In all, 629 interviews were successfully completed. The time lapse between the initial sample selection and administering the survey meant that a third of respondents had reached age 16. Two respondents (ages 14 and 17) were excluded from the later analysis. Young women were overrepresented in the sample (table 1).

View this table:
Table 1

Profile of sample of young people consenting to survey of awareness of and involvement in tobacco marketing. Values are numbers (percentages)

Extensive exploratory research and qualitative piloting informed the development and refinement of a two part questionnaire. The first part was suitable for a face to face interview; the second sought information on smoking status and was completed by the respondent. Show cards and coded answering procedures were used to enable the young people to respond freely even if parents were present during the interview, as happened in 44% of cases. Analysis showed that parents' presence did not influence response.

Measures

The questionnaire examined awareness of and involvement with different types of tobacco marketing (box); smoking status; and other variables known to be related to adolescent smoking (including intentions for future smoking and education; smoking by peers, siblings, and parents; gender; and social class).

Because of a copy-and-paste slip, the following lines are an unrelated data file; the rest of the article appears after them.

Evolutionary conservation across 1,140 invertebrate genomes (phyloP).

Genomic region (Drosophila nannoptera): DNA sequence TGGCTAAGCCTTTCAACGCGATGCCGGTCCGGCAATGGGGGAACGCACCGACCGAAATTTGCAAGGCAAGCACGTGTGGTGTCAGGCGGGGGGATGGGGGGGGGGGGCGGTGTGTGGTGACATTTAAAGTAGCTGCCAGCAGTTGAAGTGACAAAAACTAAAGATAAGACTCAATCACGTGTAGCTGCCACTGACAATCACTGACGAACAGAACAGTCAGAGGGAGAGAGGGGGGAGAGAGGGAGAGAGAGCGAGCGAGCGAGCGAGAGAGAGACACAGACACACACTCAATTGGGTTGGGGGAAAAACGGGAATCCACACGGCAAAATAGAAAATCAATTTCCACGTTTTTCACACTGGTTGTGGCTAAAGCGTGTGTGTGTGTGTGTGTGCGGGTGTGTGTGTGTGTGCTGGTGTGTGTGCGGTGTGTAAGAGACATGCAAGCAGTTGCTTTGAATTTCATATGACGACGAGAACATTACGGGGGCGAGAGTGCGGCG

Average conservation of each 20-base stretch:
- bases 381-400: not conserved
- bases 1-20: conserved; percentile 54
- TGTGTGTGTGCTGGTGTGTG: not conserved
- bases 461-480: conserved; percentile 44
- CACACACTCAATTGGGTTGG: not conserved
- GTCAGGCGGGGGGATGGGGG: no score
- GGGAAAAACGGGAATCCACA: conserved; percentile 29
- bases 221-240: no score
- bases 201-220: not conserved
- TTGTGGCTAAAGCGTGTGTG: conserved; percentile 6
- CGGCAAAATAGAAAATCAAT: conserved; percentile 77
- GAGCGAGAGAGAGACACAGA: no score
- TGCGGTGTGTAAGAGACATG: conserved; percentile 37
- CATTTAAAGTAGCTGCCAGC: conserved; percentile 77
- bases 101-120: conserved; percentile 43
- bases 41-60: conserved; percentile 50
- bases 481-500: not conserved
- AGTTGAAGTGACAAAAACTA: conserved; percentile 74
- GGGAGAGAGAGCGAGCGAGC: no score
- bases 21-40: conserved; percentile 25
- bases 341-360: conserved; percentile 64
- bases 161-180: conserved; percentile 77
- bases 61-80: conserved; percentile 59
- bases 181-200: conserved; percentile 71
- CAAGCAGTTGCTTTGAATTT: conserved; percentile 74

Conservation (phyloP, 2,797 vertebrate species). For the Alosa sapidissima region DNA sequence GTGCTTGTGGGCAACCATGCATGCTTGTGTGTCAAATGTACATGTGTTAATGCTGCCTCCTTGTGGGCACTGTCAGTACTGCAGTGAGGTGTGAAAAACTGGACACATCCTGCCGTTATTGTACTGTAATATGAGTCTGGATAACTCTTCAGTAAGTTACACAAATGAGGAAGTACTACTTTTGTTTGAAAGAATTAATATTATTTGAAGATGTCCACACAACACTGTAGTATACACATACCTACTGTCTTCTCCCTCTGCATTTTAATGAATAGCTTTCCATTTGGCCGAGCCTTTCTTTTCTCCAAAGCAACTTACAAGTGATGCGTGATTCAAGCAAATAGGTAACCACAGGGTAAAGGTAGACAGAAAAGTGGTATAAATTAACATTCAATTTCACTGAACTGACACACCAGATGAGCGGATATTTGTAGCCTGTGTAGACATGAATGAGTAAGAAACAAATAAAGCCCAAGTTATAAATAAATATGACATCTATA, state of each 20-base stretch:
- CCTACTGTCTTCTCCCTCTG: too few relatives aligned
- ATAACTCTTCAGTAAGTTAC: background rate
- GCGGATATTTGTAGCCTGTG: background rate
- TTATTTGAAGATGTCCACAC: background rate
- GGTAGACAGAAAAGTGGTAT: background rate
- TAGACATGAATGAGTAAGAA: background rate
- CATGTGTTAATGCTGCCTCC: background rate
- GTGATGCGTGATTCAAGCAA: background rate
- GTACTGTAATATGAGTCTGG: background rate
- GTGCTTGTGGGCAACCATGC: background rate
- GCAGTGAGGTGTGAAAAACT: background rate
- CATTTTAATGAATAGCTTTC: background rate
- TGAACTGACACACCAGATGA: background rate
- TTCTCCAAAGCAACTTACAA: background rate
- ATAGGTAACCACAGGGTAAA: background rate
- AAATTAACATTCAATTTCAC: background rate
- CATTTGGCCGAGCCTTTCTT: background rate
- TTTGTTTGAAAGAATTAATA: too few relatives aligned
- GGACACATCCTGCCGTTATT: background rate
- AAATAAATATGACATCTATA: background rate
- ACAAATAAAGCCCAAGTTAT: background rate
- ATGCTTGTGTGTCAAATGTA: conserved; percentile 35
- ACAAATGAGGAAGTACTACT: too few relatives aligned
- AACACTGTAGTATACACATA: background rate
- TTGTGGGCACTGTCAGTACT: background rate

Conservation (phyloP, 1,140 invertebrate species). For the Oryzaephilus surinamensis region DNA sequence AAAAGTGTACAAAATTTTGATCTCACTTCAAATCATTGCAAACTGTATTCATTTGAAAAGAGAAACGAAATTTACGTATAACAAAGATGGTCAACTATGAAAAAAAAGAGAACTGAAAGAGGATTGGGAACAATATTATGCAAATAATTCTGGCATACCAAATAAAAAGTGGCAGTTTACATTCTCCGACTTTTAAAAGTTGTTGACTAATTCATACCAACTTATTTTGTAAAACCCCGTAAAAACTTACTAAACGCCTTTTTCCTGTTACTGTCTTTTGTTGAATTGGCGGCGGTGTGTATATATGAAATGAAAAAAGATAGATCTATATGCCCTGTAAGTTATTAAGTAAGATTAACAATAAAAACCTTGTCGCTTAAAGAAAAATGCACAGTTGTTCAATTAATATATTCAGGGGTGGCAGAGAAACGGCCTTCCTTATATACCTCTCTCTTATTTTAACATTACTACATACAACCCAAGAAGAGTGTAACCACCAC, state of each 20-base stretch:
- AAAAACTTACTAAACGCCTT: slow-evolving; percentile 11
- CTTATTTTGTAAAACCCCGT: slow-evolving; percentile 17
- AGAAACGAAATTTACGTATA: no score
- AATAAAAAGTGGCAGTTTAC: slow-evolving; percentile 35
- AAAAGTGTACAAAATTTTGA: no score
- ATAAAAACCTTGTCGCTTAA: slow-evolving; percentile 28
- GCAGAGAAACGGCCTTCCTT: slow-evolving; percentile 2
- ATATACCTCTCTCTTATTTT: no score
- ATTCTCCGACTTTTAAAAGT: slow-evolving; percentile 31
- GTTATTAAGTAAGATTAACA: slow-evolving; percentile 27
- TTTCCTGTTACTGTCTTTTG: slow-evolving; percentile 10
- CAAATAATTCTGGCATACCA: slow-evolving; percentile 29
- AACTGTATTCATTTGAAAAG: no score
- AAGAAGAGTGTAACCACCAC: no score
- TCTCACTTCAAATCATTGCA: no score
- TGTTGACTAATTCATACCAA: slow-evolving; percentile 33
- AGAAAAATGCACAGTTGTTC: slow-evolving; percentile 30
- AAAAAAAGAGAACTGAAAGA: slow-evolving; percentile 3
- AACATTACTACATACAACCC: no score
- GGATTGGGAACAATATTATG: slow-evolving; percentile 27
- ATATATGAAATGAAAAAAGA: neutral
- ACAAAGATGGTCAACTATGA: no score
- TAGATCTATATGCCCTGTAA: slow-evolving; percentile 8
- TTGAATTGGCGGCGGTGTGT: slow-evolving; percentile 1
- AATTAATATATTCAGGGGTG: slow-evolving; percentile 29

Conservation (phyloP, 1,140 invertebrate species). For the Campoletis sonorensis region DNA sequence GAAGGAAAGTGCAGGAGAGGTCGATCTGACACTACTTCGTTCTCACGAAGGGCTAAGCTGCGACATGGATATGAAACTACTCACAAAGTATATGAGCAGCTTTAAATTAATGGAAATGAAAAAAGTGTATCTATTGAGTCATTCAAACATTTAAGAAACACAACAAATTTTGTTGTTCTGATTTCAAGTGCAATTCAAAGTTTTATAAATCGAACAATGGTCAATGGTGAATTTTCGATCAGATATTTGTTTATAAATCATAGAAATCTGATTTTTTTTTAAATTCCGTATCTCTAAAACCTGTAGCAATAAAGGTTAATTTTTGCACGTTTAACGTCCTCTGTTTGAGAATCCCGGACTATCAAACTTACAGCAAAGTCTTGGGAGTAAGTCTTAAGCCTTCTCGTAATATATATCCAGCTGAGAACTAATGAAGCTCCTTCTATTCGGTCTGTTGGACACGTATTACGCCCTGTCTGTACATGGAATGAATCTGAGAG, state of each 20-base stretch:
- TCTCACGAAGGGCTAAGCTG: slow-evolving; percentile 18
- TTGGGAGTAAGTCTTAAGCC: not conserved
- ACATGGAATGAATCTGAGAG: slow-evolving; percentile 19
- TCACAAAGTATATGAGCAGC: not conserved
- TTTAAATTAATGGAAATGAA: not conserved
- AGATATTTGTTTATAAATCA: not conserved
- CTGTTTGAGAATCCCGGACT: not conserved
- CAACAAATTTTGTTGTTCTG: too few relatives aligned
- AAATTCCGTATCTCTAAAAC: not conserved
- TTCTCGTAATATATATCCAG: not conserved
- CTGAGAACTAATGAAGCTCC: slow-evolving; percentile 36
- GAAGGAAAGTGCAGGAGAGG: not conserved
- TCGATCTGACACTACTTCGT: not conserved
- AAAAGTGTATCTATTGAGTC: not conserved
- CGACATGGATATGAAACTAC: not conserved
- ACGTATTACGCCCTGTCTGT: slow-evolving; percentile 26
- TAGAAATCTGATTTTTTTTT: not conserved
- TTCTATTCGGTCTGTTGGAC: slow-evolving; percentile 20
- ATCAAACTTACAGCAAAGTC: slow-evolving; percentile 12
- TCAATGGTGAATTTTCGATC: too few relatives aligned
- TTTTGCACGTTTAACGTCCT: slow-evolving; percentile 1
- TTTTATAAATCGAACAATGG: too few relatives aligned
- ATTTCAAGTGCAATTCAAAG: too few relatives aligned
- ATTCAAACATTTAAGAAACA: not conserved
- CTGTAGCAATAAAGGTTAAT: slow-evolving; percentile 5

Marketing techniques used to promote smoking in Britain

  • Advertising: Billboards and press advertising

  • Sponsorship: Sports—Formula 1, snooker, golf, rugby; arts—Fringe Comedy Festival

  • Point of sale: Promotional material in shops—branded gantry, clocks, signage, staff clothing

  • Coupon schemes: Coupons included in packs of cigarettes that can be collected and exchanged for free gifts

  • Merchandising: Production of low cost items (pens, lighters, or T shirts); competitions; other free gifts, including free cigarettes